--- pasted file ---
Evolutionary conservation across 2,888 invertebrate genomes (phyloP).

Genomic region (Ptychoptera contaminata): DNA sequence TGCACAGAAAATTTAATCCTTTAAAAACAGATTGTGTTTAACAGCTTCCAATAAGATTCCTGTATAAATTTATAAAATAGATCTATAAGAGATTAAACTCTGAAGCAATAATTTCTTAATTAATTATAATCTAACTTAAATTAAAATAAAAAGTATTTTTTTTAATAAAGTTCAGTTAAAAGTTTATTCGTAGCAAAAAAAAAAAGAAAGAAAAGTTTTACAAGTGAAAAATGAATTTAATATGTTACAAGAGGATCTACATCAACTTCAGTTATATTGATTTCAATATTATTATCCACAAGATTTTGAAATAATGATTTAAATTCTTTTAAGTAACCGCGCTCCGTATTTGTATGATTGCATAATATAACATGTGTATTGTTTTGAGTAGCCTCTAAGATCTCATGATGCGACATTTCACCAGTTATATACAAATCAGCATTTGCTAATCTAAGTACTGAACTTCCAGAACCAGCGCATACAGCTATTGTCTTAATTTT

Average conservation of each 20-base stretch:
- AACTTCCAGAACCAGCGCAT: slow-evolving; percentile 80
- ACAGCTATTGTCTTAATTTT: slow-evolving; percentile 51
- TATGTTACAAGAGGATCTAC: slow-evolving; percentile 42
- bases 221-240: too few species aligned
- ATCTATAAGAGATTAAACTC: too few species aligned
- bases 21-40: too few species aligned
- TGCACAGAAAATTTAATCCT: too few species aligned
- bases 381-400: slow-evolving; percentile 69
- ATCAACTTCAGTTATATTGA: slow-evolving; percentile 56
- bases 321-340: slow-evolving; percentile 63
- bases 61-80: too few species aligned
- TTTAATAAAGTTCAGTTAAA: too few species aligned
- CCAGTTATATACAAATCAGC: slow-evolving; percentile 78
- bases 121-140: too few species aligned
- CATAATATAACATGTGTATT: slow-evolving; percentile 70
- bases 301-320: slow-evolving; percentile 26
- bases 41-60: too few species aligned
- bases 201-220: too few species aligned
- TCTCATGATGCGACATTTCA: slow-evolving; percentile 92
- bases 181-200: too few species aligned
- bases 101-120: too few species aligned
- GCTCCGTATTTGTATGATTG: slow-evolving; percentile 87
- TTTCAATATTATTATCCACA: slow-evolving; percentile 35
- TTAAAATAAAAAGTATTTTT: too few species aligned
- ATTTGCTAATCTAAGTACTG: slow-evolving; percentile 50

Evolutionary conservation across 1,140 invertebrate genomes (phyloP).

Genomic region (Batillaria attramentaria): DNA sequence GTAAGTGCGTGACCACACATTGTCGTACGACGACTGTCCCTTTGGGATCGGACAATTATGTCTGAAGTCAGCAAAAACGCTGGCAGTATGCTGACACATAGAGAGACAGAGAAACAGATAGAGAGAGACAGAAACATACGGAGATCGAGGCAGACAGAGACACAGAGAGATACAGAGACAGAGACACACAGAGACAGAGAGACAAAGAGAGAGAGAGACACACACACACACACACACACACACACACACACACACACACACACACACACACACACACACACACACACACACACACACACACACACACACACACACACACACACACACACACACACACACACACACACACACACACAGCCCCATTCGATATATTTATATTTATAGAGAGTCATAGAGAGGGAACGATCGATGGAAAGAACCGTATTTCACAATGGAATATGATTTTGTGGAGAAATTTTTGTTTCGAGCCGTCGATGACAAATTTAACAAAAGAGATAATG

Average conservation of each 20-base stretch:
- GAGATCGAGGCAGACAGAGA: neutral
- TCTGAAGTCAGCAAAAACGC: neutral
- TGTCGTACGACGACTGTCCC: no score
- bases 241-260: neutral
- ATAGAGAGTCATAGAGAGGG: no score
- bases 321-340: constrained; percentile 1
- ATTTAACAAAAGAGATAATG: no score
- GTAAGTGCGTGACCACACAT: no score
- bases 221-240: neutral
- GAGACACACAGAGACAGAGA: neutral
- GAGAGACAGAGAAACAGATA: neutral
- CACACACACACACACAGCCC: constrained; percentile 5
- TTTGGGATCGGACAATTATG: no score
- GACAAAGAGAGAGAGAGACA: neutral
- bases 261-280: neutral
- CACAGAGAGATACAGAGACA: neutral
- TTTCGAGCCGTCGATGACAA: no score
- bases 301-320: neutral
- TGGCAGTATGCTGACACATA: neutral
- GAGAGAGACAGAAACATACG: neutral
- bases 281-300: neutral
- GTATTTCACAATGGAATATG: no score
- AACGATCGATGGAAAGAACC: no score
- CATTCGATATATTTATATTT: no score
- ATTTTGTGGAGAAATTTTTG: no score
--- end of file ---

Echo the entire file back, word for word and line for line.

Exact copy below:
Evolutionary conservation across 2,888 invertebrate genomes (phyloP).

Genomic region (Ptychoptera contaminata): DNA sequence TGCACAGAAAATTTAATCCTTTAAAAACAGATTGTGTTTAACAGCTTCCAATAAGATTCCTGTATAAATTTATAAAATAGATCTATAAGAGATTAAACTCTGAAGCAATAATTTCTTAATTAATTATAATCTAACTTAAATTAAAATAAAAAGTATTTTTTTTAATAAAGTTCAGTTAAAAGTTTATTCGTAGCAAAAAAAAAAAGAAAGAAAAGTTTTACAAGTGAAAAATGAATTTAATATGTTACAAGAGGATCTACATCAACTTCAGTTATATTGATTTCAATATTATTATCCACAAGATTTTGAAATAATGATTTAAATTCTTTTAAGTAACCGCGCTCCGTATTTGTATGATTGCATAATATAACATGTGTATTGTTTTGAGTAGCCTCTAAGATCTCATGATGCGACATTTCACCAGTTATATACAAATCAGCATTTGCTAATCTAAGTACTGAACTTCCAGAACCAGCGCATACAGCTATTGTCTTAATTTT

Average conservation of each 20-base stretch:
- AACTTCCAGAACCAGCGCAT: slow-evolving; percentile 80
- ACAGCTATTGTCTTAATTTT: slow-evolving; percentile 51
- TATGTTACAAGAGGATCTAC: slow-evolving; percentile 42
- bases 221-240: too few species aligned
- ATCTATAAGAGATTAAACTC: too few species aligned
- bases 21-40: too few species aligned
- TGCACAGAAAATTTAATCCT: too few species aligned
- bases 381-400: slow-evolving; percentile 69
- ATCAACTTCAGTTATATTGA: slow-evolving; percentile 56
- bases 321-340: slow-evolving; percentile 63
- bases 61-80: too few species aligned
- TTTAATAAAGTTCAGTTAAA: too few species aligned
- CCAGTTATATACAAATCAGC: slow-evolving; percentile 78
- bases 121-140: too few species aligned
- CATAATATAACATGTGTATT: slow-evolving; percentile 70
- bases 301-320: slow-evolving; percentile 26
- bases 41-60: too few species aligned
- bases 201-220: too few species aligned
- TCTCATGATGCGACATTTCA: slow-evolving; percentile 92
- bases 181-200: too few species aligned
- bases 101-120: too few species aligned
- GCTCCGTATTTGTATGATTG: slow-evolving; percentile 87
- TTTCAATATTATTATCCACA: slow-evolving; percentile 35
- TTAAAATAAAAAGTATTTTT: too few species aligned
- ATTTGCTAATCTAAGTACTG: slow-evolving; percentile 50

Evolutionary conservation across 1,140 invertebrate genomes (phyloP).

Genomic region (Batillaria attramentaria): DNA sequence GTAAGTGCGTGACCACACATTGTCGTACGACGACTGTCCCTTTGGGATCGGACAATTATGTCTGAAGTCAGCAAAAACGCTGGCAGTATGCTGACACATAGAGAGACAGAGAAACAGATAGAGAGAGACAGAAACATACGGAGATCGAGGCAGACAGAGACACAGAGAGATACAGAGACAGAGACACACAGAGACAGAGAGACAAAGAGAGAGAGAGACACACACACACACACACACACACACACACACACACACACACACACACACACACACACACACACACACACACACACACACACACACACACACACACACACACACACACACACACACACACACACACACACACACACACAGCCCCATTCGATATATTTATATTTATAGAGAGTCATAGAGAGGGAACGATCGATGGAAAGAACCGTATTTCACAATGGAATATGATTTTGTGGAGAAATTTTTGTTTCGAGCCGTCGATGACAAATTTAACAAAAGAGATAATG

Average conservation of each 20-base stretch:
- GAGATCGAGGCAGACAGAGA: neutral
- TCTGAAGTCAGCAAAAACGC: neutral
- TGTCGTACGACGACTGTCCC: no score
- bases 241-260: neutral
- ATAGAGAGTCATAGAGAGGG: no score
- bases 321-340: constrained; percentile 1
- ATTTAACAAAAGAGATAATG: no score
- GTAAGTGCGTGACCACACAT: no score
- bases 221-240: neutral
- GAGACACACAGAGACAGAGA: neutral
- GAGAGACAGAGAAACAGATA: neutral
- CACACACACACACACAGCCC: constrained; percentile 5
- TTTGGGATCGGACAATTATG: no score
- GACAAAGAGAGAGAGAGACA: neutral
- bases 261-280: neutral
- CACAGAGAGATACAGAGACA: neutral
- TTTCGAGCCGTCGATGACAA: no score
- bases 301-320: neutral
- TGGCAGTATGCTGACACATA: neutral
- GAGAGAGACAGAAACATACG: neutral
- bases 281-300: neutral
- GTATTTCACAATGGAATATG: no score
- AACGATCGATGGAAAGAACC: no score
- CATTCGATATATTTATATTT: no score
- ATTTTGTGGAGAAATTTTTG: no score